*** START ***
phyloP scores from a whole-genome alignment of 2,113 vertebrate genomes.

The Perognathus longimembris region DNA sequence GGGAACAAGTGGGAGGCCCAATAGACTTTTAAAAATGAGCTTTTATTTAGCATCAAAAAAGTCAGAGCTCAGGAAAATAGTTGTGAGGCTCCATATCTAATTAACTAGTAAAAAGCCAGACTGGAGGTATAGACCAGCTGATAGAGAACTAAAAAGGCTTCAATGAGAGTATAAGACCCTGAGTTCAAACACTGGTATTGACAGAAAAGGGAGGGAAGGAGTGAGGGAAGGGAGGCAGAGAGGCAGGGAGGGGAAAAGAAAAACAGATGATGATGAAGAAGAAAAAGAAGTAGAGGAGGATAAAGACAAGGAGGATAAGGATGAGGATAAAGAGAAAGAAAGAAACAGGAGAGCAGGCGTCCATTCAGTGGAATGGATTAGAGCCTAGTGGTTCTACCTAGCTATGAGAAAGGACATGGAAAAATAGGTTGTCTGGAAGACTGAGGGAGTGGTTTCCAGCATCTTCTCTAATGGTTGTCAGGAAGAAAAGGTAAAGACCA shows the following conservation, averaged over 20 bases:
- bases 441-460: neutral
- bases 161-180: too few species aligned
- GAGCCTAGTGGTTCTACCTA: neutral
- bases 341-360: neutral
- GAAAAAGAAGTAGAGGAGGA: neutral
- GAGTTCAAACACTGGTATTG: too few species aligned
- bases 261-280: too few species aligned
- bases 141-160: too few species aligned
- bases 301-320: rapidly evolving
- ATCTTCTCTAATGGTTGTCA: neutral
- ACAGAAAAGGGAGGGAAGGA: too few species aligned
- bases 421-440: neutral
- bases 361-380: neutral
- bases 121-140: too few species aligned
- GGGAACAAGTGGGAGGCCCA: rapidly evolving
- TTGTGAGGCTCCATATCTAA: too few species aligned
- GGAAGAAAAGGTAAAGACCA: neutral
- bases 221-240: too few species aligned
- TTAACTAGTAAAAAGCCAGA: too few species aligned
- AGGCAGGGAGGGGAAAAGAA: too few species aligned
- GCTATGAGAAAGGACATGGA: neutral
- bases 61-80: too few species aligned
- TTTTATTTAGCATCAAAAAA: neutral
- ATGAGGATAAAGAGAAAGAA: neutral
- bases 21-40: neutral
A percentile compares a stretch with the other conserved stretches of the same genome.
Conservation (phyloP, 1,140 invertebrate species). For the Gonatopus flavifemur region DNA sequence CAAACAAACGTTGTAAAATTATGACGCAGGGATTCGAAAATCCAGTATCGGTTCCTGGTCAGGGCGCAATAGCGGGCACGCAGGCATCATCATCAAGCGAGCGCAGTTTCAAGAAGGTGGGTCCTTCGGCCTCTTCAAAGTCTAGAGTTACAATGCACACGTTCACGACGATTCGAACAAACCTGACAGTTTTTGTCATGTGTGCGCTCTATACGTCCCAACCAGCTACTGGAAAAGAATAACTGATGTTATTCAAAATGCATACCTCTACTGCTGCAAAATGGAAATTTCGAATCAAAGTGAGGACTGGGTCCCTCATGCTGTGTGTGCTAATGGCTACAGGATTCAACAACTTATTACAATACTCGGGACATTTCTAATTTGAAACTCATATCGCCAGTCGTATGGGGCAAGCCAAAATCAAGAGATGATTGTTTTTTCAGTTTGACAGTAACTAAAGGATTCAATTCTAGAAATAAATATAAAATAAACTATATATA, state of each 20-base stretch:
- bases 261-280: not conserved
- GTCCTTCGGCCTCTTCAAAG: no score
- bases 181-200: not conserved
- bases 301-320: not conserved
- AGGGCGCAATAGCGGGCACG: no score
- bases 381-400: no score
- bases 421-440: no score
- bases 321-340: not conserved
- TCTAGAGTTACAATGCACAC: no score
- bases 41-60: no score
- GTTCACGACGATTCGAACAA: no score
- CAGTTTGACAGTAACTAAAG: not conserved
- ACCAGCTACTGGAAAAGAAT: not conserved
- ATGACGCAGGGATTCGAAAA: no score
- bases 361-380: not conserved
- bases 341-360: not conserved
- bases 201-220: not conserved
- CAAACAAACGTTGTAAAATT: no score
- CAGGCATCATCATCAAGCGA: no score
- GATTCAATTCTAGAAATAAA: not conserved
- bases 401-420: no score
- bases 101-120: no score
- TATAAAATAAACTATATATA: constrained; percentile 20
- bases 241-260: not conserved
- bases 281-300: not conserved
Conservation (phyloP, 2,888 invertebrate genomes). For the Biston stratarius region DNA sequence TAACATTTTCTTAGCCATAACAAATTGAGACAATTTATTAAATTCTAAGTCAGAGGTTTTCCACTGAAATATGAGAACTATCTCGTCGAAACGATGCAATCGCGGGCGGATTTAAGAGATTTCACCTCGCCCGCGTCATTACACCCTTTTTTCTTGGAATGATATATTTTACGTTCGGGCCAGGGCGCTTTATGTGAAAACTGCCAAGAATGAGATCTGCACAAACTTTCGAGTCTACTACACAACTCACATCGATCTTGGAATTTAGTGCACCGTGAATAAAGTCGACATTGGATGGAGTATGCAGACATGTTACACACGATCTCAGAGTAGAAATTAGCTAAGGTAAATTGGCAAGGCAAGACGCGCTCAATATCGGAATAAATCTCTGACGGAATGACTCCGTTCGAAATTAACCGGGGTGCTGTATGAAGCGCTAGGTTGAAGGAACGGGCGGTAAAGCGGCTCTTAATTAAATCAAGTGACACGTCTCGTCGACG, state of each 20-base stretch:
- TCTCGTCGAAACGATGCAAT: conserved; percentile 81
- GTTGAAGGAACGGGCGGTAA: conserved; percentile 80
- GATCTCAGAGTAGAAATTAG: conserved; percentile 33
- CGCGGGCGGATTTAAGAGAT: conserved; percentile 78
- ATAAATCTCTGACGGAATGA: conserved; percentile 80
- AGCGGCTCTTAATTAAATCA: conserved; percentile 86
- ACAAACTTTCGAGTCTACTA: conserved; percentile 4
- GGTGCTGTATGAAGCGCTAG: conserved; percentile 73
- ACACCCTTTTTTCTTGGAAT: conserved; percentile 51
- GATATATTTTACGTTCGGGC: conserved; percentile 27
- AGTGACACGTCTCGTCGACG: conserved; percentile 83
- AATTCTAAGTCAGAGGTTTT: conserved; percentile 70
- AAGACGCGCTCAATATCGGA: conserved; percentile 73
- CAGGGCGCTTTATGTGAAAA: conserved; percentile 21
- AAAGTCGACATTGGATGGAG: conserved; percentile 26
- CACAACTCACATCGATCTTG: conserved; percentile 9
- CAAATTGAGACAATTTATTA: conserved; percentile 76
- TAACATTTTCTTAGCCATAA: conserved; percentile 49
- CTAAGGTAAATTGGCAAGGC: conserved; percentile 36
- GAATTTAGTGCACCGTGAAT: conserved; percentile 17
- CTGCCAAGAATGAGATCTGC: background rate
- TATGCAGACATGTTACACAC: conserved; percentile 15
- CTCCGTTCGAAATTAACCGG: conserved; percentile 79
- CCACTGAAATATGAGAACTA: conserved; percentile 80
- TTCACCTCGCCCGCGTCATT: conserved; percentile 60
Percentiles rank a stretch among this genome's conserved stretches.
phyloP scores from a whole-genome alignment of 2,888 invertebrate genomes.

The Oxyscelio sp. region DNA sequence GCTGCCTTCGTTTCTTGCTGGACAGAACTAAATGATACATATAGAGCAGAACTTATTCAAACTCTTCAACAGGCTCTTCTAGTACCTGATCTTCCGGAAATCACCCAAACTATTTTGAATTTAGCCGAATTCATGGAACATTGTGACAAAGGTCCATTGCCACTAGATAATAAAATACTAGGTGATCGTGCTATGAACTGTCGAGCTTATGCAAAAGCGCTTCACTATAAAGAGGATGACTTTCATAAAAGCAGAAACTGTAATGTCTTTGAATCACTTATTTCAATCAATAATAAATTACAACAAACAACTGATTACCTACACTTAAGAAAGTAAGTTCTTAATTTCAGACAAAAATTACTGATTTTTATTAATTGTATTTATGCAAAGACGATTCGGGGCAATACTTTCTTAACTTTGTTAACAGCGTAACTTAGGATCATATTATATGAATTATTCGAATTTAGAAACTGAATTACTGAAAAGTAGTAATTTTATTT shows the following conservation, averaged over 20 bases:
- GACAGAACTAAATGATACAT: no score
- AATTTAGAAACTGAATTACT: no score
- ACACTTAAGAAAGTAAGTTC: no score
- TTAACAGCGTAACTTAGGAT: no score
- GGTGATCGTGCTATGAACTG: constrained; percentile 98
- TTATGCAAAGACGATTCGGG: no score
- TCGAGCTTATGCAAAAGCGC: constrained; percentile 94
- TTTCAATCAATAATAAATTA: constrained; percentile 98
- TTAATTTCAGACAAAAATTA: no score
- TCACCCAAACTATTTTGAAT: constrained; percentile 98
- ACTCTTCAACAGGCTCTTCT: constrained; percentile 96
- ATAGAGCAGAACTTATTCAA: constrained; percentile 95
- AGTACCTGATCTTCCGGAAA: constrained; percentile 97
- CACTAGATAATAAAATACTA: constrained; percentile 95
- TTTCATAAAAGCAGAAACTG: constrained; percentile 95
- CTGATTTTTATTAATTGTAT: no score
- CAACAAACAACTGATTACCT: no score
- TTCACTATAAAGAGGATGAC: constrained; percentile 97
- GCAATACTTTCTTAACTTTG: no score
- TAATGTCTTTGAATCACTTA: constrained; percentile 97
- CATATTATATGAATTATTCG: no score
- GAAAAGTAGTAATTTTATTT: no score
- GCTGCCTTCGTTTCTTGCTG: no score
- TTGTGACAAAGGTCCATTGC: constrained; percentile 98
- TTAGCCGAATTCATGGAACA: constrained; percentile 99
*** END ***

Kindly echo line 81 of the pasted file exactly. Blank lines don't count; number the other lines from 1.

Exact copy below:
Percentiles rank a stretch among this genome's conserved stretches.